In this proceeding, Hanbo declined to respond at all to the Department's antidumping questionnaire. Because Hanbo provided no information whatsoever, sections 782(d) and (e) of the Act are not relevant, and the Department must resort to the use of facts available for this respondent, in accordance with 776(a) of the Act. Moreover, we note that at no time did Hanbo contact the Department and state that it was having difficulty responding to the questionnaire or otherwise explain why it could not provide the requested information. Thus, we have also determined that this respondent has not cooperated to the best of its ability. Therefore, pursuant to 776(b) of the Act, we used an adverse inference in selecting a margin from the FA. As FA, the Department has applied a margin rate of 102.28 percent, the highest alleged margin for Korea in the petition. See Memorandum from Holly A. Kuga to Troy H. Cribb, Antidumping Investigation of Steel Concrete Reinforcing Bars From The Republic of Korea—The Use of Facts Available for Hanbo Iron & Steel Co. Ltd., and Corroboration of Secondary Information, dated January 16, 2001 (Facts Available Memorandum).

Section 776(c) of the Act provides that where the Department selects from among the facts otherwise available and relies on “secondary information,” such as the petition, the Department shall, to the extent practicable, corroborate that information from independent sources reasonably at the Department's disposal. The Statement of Administrative Action accompanying the URAA, H.R. Doc. No.316, 103d Cong., 2d Sess. (1994) (hereinafter, the SAA) states that “corroborate” means to determine that the information used has probative value. See SAA at 870.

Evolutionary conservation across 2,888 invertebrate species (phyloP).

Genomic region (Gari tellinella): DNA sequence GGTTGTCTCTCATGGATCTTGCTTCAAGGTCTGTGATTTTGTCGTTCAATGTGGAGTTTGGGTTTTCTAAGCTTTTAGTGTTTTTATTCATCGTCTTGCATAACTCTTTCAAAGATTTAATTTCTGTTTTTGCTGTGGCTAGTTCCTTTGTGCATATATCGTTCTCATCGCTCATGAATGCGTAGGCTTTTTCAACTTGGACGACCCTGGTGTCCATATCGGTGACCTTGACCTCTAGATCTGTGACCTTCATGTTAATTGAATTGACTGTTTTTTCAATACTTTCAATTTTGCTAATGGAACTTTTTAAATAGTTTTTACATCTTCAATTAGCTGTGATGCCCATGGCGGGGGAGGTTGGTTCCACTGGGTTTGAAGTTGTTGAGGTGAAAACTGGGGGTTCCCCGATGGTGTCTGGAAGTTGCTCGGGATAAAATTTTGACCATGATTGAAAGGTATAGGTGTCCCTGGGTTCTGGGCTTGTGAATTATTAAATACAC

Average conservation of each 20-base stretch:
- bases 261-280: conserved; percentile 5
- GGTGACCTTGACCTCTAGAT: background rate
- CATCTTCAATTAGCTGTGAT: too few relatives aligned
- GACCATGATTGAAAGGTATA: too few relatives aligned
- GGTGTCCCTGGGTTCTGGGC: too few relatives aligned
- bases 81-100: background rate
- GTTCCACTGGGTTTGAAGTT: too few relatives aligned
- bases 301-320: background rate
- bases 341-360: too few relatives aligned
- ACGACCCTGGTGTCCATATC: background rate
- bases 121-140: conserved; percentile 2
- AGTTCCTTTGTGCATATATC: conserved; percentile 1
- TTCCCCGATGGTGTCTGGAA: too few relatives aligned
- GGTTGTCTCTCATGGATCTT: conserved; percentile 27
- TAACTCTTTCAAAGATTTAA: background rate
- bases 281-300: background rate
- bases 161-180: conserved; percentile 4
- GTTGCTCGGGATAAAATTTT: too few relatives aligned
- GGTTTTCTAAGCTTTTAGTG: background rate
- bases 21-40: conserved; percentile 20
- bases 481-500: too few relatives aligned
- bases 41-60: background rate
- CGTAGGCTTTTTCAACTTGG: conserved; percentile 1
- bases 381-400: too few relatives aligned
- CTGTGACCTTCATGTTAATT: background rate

In this proceeding, we considered the petition information the most appropriate record information to use to establish the dumping margins for this uncooperative respondent because, in the absence of verifiable data provided by Hanbo, the petition information is the best approximation available to the Department of Hanbo's pricing and selling behavior in the U.S. market. In accordance with section 776(c) of the Act, we sought to corroborate the data contained in the petition. We reviewed the adequacy and accuracy of the information in the petition during our pre-initiation analysis of the petition, to the extent appropriate information was available for this purpose (e.g., import statistics and foreign market research reports). See Initiation Notice.

For purposes of this preliminary determination, we attempted to corroborate the information in the petition with information gathered since the initiation. We compared the export price (EP) and CV data which formed the basis for the highest margin in the petition to the price and expense data provided by DSM and KISCO during the investigation and, to the extent practicable, found that it had probative value (see Facts Available Memorandum).

Critical Circumstances